FAA Administrator Michael Huerta said the agency is researching how drone deliveries might safely be accomplished, but he declined to set a timetable for such rules.
What’s missing from the rules is an enforcement mechanism, said Sarah Kreps, a Cornell University professor. “It is hard to see how the (FAA) actually can ensure that these rules are followed,” she said.
Congress has been prodding the FAA for more than a decade to write rules to enable broad access to the national airspace by civilian drones. Initially, the agency put its emphasis on finding ways to enable larger drones like those used for military missions to safely fly at the same altitudes as airliners and other manned aircraft. After several years, the agency shifted its focus to small drones when it became clear that the market for their uses was developing much faster.
But the FAA’s slow pace led frustrated lawmakers to include a provision in a major aviation bill four years ago setting deadlines for the agency to issue regulations to integrate safely small drones into the national airspace by August 2014 and other drones by September 2015.
The new rules fulfill that first deadline. The agency is also working on an array of other safety rules and standards to further broaden the circumstances under which drones can be flown. In April, FAA officials said they are working on regulations that would permit some commercial drones to fly over people and crowds based on recommendations from an industry advisory committee.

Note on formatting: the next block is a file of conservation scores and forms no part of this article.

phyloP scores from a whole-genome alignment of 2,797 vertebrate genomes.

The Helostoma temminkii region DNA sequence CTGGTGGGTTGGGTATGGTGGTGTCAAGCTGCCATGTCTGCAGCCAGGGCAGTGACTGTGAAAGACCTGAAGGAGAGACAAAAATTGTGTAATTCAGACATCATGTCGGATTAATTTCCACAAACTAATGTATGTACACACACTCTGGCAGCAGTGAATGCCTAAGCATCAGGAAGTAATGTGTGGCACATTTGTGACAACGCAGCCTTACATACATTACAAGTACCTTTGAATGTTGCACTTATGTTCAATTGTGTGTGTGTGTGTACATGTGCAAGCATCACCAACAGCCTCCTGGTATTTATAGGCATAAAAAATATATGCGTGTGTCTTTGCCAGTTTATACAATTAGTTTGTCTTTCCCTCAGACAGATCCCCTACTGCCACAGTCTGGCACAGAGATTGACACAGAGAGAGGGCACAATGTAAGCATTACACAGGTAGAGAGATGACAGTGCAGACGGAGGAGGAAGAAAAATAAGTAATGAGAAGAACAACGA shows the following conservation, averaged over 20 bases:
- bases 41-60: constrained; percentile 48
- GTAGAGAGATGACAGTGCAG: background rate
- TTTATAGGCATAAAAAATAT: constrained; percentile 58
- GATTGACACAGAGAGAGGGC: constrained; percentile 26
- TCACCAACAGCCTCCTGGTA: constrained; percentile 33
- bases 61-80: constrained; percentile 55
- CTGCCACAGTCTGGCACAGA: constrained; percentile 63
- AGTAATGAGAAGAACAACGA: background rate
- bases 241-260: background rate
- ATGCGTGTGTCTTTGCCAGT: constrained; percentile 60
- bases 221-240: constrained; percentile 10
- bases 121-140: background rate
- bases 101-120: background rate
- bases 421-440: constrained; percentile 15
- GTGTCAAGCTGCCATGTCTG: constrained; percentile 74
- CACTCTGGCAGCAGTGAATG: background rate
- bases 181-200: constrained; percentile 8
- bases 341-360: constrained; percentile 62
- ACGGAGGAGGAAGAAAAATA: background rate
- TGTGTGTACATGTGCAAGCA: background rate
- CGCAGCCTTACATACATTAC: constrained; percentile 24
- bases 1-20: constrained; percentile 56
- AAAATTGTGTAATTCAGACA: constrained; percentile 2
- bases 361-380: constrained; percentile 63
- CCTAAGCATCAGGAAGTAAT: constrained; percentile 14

The flexible revisions and clarification of provisions will put U.S. companies on the global market, said Chris Walach, director for the FAA-designated Nevada Unmanned Aviation Test Site and director of technical operations for the Nevada Institute of Autonomous Systems.
“It’s going to help the commercial UAS companies better execute their missions and be more competitive,” Walach said. “This allows them to be more competitive and actually go after those jobs they weren’t able to go after before.”
He said the 624-page document relaxes and clarifies provisions for unmanned aviation systems. At the Nevada test site, one of six across the country, he said they’ll be able to take companies and vendors closer to the next level of integrating drones into national airspace.
“No doubt there is going to be some adjustments we’re going to have to make as a test site for implementation for the (Part) 107,” he said, referring to the document, but: “I see those adjustments as being very positive.”
U.S. Rep. Dina Titus, D-Nev., serves on the House of Representatives Aviation Committee, which has jurisdiction over the FAA. She said in a statement that she’ll work with manufacturers, operators, developers and regulatory agencies to progress commercial use of unmanned aviation systems.
“This rule is a significant step forward for an industry that has the potential to transform our economy in Nevada and nationwide,” she said.
Review-Journal writer Melissa Gomez contributed to this report.